The community vaccination clinic held Tuesday at the civic center in downtown Mankato was an impressively efficient operation, with more than a dozen people inoculated against the coronavirus every 15 minutes — some getting first doses of the Moderna vaccine, some their second.

Mankato is one of seven sites scattered across the state holding such an event weekly. One could be forgiven for watching the steady stream of people entering and leaving the building (all invited via the state’s Vaccine Connector program) and wish for more. More days. More sites.

But there isn’t enough vaccine. Gov. Tim Walz late last month opened up eligibility for vaccination to all Minnesota adults, and as many who have tried since to make an appointment have learned, demand still outstrips supply.

Meanwhile, as states (including Minnesota) continue to relax economic and social restrictions, virus variants are spreading rapidly. The positive test rate in Minnesota has breached the 5% benchmark. Here, as in the rest of the nation — indeed, the world — it is a race between the vaccines and the mutating virus. Every shot matters.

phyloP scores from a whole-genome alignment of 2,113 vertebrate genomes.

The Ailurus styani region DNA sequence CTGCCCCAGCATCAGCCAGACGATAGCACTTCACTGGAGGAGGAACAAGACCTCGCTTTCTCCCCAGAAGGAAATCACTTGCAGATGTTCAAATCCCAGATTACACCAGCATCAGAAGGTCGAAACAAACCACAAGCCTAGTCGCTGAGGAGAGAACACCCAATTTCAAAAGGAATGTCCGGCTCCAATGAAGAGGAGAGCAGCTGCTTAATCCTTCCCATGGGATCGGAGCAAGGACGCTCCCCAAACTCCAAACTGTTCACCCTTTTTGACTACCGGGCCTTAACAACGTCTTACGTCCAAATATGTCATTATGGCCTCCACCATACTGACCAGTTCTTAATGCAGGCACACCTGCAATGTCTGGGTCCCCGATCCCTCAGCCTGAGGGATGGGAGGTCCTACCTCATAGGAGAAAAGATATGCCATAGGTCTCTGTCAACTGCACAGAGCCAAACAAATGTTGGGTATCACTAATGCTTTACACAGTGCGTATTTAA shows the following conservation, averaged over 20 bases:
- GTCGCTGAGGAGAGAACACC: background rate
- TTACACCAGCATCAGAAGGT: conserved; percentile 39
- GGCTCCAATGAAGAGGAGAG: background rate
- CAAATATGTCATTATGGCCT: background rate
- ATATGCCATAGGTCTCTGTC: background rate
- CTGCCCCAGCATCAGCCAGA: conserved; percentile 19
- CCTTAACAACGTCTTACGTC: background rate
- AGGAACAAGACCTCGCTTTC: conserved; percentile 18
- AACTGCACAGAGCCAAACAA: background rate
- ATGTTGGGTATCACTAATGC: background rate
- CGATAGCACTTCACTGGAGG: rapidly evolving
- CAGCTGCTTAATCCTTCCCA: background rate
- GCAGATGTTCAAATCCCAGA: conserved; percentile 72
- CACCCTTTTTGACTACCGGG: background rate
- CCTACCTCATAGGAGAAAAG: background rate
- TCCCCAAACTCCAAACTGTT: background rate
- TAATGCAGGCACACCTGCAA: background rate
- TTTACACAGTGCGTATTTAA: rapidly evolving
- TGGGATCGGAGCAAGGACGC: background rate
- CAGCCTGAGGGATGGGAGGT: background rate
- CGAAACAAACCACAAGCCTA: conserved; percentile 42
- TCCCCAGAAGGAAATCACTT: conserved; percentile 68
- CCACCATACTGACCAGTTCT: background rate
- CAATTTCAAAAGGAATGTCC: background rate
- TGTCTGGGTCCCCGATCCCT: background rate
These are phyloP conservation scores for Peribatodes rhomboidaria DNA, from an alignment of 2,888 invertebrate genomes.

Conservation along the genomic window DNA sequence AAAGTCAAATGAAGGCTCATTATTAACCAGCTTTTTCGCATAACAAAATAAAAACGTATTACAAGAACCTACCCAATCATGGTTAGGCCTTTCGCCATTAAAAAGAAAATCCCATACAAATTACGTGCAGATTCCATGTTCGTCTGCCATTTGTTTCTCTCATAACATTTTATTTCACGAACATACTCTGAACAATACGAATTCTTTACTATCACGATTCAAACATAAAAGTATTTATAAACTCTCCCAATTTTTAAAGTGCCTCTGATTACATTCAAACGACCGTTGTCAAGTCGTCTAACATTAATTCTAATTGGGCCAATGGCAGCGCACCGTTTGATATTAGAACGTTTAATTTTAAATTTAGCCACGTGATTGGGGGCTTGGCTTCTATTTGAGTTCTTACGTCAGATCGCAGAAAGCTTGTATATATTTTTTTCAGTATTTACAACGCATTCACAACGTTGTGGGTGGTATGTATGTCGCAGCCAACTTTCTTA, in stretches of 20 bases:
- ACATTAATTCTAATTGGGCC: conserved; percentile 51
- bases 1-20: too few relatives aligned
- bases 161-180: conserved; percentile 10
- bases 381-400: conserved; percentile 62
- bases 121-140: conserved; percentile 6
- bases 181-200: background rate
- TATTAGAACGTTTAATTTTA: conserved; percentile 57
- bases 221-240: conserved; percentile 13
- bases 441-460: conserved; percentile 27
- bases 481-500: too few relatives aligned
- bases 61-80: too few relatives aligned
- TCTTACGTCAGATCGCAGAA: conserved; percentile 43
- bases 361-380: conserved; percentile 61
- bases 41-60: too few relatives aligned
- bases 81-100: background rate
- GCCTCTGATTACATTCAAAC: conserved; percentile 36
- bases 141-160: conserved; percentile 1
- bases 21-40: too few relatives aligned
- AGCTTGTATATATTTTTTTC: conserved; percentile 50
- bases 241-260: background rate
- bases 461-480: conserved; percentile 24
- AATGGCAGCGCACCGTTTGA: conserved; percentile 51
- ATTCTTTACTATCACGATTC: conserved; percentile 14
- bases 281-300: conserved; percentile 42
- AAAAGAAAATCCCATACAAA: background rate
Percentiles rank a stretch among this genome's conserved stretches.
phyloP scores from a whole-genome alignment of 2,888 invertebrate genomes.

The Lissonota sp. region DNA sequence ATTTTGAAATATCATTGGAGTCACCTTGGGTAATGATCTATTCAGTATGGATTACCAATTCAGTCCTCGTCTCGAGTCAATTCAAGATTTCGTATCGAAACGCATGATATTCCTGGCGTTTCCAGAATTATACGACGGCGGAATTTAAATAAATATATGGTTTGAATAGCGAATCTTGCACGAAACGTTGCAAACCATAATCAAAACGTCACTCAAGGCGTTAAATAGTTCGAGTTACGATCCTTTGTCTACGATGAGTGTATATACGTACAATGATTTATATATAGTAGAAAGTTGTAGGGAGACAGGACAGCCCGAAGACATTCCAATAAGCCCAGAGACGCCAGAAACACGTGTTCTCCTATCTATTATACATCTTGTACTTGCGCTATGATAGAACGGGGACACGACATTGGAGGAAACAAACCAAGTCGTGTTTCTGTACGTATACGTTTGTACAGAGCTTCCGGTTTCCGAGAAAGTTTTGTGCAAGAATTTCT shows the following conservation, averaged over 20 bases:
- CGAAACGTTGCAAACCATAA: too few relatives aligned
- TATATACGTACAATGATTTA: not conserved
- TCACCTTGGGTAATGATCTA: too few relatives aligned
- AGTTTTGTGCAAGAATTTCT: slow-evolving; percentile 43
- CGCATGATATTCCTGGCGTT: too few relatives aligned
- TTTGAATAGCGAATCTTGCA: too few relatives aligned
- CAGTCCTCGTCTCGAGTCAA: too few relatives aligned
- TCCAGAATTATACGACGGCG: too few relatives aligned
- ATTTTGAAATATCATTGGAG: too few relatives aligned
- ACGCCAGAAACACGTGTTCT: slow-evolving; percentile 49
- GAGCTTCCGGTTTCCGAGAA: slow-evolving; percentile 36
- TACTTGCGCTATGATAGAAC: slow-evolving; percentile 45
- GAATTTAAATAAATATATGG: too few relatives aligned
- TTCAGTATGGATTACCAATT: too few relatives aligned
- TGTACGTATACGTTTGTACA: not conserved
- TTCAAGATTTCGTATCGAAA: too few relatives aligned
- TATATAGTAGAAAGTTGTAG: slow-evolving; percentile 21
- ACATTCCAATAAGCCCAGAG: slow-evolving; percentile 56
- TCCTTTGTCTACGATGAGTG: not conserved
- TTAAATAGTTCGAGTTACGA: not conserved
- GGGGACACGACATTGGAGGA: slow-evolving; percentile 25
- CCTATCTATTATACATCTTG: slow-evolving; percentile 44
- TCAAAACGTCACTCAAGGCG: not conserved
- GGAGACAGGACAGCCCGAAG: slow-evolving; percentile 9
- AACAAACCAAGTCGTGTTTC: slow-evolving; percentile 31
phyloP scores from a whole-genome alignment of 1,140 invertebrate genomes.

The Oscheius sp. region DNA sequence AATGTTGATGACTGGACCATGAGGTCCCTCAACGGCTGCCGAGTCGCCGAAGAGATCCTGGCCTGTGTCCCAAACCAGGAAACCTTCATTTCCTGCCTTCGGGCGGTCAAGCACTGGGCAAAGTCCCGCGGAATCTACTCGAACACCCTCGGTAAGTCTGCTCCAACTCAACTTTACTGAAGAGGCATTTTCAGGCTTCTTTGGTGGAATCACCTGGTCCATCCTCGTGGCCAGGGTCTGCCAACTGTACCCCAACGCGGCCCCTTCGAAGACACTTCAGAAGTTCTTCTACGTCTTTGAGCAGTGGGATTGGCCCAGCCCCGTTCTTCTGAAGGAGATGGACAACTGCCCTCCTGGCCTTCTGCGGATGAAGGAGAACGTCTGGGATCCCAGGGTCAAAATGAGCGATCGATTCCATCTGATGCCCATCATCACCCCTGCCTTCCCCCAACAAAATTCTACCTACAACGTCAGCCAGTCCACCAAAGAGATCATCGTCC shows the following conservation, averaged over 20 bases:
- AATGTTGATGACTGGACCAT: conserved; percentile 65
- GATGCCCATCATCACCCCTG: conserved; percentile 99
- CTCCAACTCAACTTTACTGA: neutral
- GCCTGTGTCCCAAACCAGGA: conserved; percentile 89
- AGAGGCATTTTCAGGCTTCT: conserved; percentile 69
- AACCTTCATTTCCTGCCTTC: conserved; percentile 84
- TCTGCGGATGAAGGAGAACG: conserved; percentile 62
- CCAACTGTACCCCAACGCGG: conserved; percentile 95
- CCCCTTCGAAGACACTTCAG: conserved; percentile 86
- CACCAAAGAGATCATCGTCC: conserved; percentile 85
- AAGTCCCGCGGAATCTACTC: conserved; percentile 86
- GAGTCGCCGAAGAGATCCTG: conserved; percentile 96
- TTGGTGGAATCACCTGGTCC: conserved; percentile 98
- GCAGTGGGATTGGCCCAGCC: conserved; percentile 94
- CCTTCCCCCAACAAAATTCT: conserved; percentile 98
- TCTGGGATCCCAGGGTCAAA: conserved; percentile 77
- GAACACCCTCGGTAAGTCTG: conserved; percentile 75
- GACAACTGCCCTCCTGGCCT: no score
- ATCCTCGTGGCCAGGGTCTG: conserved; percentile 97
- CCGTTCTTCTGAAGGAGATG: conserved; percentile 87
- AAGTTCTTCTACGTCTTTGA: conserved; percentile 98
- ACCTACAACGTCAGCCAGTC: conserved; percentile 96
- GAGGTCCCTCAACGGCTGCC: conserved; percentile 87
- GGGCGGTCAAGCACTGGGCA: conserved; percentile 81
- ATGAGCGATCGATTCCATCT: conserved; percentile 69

The federal government allots vaccines to the states on the basis of population. The states distribute and prioritize the vaccines differently, but all want more.

This week it was reported that 44 percent of new U.S. cases are in just five states: New York, Michigan, Florida, Pennsylvania and New Jersey. Those states are all well-populated, but they account for just 22 percent of the nation’s people. This has brought calls for more vaccine to be directed to those hot spot states.

But the need for vaccine isn’t limited to those states. Shipping a larger percentage of the vaccine to those states would effectively punish the states that have done a better job of controlling the spread — and increase the risk of those states having their own surges.

Minnesota’s own virus status is none too secure. It has based its plans and commitments — including a giant vaccination site at the state fairgrounds aimed at underserved communities that is expected to inoculate 100,000 people over the next eight weeks — on the current allotment system. Those plans should not be crimped because of the problems of other states.

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